The Chocolate Life

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Home Brew Chocolate


Home Brew Chocolate

This group is for ChocolateLife members making, or who are interested in making, chocolate from the bean.

"Home Brew" means you haven't gone out and spent millions-you're mixing and matching (and making) what it takes to make it work.

Location: Worldwide
Members: 316
Latest Activity: Dec 11

The Home Brew Group: Sponsored by CocoaTown

Making chocolate from the bean can be a lot of fun. Some special equipment is required, but the process is pretty easy to learn and to get good at. It must be, some of the biggest names in the craft chocolate biz have started on using kitchen appliances.

The group is sponsored by CocoaTown, the makers and importers of hobbyist and commercial melanguers, grindeurs, and accessories for making chocolate. CocoaTown is offering ChocolateLife members special purchase incentives. Learn more here.

Discussion Forum

Building a vibrating table

Started by Mike. Last reply by Ben Rasmussen Dec 11. 13 Replies

Problem tempering with Chocovision Rev 2

Started by Isaac Ekblad. Last reply by Kane Dijkman Dec 8. 4 Replies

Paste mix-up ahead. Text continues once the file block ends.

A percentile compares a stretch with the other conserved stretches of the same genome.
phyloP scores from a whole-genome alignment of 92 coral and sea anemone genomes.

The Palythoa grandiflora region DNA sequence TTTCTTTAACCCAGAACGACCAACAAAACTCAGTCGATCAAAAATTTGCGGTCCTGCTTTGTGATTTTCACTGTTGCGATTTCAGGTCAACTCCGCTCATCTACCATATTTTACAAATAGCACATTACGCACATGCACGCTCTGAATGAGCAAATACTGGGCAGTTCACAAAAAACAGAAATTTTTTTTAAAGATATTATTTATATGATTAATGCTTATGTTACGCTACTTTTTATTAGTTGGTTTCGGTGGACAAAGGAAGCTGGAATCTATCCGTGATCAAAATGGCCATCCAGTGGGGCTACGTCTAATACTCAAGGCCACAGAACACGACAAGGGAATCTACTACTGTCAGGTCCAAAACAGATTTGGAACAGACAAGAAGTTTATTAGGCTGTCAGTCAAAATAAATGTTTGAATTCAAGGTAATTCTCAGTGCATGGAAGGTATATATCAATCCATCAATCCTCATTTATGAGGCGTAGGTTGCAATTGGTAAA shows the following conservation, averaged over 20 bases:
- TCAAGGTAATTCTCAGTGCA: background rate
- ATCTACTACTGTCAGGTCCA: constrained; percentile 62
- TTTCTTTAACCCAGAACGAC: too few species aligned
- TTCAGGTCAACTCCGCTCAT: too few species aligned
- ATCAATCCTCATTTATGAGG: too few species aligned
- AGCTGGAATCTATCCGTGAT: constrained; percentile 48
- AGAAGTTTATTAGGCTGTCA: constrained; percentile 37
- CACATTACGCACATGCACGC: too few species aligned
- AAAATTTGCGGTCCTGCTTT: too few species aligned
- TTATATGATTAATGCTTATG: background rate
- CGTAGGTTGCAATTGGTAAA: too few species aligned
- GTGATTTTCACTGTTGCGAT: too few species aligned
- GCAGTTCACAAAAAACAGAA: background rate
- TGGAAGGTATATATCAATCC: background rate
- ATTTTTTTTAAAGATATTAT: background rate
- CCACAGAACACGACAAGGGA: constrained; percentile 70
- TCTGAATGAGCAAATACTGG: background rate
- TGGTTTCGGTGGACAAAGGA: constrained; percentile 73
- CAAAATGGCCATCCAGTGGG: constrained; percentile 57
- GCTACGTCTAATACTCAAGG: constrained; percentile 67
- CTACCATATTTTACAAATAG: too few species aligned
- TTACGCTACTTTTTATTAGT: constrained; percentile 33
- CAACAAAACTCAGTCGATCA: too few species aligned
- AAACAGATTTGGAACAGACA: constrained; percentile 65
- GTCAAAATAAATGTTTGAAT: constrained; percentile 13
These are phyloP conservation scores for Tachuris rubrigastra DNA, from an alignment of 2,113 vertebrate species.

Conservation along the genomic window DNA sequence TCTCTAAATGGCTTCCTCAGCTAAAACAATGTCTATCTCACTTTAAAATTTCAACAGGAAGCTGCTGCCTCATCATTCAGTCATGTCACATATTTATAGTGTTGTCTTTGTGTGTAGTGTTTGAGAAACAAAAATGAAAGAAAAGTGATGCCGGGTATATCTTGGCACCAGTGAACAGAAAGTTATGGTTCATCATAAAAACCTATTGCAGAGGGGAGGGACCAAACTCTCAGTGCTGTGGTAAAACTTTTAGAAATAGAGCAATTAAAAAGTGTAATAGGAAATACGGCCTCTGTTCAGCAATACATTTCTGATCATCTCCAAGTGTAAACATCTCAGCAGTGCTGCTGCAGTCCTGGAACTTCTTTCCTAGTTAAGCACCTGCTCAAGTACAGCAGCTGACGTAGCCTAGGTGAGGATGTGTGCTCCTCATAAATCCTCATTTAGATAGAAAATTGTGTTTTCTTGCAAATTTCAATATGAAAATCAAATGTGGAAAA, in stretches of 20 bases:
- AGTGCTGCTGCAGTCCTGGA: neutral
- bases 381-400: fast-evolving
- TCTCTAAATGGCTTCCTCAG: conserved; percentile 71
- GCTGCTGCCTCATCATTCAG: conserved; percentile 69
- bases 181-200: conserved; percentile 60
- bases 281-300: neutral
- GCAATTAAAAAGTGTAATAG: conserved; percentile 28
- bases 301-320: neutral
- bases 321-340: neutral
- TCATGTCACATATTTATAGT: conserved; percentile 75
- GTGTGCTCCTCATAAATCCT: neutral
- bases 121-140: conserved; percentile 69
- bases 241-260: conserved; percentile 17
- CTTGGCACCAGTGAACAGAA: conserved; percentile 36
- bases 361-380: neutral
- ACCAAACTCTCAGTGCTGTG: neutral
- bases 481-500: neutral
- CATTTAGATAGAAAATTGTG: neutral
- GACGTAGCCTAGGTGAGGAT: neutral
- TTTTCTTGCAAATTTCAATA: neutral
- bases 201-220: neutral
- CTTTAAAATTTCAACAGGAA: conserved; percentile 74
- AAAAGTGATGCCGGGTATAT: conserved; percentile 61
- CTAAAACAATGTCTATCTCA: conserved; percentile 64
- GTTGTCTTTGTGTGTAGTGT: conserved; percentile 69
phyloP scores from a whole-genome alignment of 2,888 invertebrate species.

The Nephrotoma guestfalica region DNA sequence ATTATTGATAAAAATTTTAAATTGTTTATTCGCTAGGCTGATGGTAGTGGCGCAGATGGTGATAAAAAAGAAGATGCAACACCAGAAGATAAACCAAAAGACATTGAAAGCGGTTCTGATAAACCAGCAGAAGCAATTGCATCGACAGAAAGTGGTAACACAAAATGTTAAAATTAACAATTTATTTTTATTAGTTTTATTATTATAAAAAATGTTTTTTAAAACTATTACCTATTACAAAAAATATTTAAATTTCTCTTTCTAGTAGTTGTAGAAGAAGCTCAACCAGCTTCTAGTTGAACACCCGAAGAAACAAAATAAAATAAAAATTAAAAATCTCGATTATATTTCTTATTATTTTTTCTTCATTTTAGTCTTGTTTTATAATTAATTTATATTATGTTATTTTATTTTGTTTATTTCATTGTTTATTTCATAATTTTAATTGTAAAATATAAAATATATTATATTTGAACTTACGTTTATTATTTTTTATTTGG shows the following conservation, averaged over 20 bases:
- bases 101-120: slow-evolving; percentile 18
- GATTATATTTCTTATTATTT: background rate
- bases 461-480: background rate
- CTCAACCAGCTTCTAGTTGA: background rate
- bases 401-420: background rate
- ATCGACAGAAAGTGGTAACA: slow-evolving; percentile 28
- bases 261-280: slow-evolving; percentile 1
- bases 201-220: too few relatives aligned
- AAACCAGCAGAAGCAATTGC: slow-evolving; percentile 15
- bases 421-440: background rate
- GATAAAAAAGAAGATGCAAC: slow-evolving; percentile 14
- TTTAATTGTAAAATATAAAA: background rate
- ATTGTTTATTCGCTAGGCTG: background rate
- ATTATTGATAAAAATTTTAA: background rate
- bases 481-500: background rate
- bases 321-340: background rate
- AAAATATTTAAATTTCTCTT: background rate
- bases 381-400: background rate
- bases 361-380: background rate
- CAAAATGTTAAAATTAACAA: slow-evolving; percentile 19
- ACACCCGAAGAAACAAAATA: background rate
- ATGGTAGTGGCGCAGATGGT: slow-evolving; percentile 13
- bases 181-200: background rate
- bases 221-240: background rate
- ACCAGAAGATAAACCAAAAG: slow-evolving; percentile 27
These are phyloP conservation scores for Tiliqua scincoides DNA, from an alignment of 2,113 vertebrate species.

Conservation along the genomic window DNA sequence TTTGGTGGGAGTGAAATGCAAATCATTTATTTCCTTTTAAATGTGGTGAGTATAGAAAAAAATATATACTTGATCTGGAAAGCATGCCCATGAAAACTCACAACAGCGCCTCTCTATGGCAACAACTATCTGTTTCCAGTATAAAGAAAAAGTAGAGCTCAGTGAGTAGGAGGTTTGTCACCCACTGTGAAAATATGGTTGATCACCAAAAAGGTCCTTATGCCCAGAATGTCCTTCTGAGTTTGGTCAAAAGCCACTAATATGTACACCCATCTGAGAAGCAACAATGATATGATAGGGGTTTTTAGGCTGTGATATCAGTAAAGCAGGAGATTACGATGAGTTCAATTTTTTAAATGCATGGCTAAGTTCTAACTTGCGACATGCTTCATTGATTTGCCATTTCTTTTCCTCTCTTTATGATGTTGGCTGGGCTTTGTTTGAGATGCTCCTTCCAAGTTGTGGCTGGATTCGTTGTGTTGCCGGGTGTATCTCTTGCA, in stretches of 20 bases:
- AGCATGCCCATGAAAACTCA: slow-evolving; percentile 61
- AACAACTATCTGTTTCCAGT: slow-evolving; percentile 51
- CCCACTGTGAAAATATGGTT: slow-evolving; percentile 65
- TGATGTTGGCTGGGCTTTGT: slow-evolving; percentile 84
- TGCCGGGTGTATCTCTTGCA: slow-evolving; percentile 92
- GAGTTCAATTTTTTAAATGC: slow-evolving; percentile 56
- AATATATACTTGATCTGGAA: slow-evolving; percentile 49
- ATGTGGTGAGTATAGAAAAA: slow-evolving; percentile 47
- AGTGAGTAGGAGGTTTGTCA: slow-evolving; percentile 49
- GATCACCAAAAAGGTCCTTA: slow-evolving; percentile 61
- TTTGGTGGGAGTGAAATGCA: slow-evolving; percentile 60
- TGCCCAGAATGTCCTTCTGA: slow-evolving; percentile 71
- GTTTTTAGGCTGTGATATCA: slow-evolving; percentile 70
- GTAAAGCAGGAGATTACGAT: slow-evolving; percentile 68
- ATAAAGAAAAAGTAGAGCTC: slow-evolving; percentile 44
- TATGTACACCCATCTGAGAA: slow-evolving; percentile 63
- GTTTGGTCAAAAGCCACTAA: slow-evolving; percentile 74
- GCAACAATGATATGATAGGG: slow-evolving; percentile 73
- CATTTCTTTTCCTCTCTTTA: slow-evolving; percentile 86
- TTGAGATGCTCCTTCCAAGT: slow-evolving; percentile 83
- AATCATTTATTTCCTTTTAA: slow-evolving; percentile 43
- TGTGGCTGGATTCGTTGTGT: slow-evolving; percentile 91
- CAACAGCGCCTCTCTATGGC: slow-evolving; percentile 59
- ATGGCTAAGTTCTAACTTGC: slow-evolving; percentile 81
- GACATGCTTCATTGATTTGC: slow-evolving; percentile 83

bean to bar - planning the first time

Started by Jens Kamin. Last reply by Ben Rasmussen Dec 6. 3 Replies

Comment Wall


You need to be a member of Home Brew Chocolate to add comments!

Comment by Steven J on December 19, 2012 at 8:44pm

Can you suggest any reading material or texts that would help in the home brewing process???

Comment by Klarista Chen on September 26, 2012 at 11:25pm

Hello Everyone!  My name is Klarista and just started to learn about chocolate after visiting a small cacao farm in Indonesia.  I'm not sure where to post my question about determining the type of cacao beans.  But hopefully (I would be very much appreciated) someone can share their experiences or reading articles on determining the types of cacao beans that Indonesian countries usually harvest.  I read on posts that there are three types of cacao beans produced in the world and was wondering how I can classify these beans? 

thanks for your attention and help! 


Comment by John Marshall on October 5, 2011 at 1:34am
And if you really want to push boundaries with flavours try this site or it's sibling less extensive site
Comment by Juan Pablo Buchert on October 4, 2011 at 11:04pm

Hi Camile,  we like

Dark Chocolate + Cardamom + Nutmeg + Cinamon + Chillies

Milk Chocolate + lemon + coriander seeds.

Comment by John Marshall on October 4, 2011 at 10:12pm
I would try nutmeg, and cinnamon, and then food grade essential oils such as bergamot, lime etc
Comment by Camille Harripersad on May 27, 2011 at 8:38am


Does anyone have any interesting recipes or spices added to chocolate when making either dark or milk chocolate? What else, besides vanilla, do you add when making chocolate? Cardamom?  Chilies? Allspice? Are there any spices that are better for dark chocolate as opposed to milk?

Comment by Robert O'Byrnes on January 29, 2011 at 2:28pm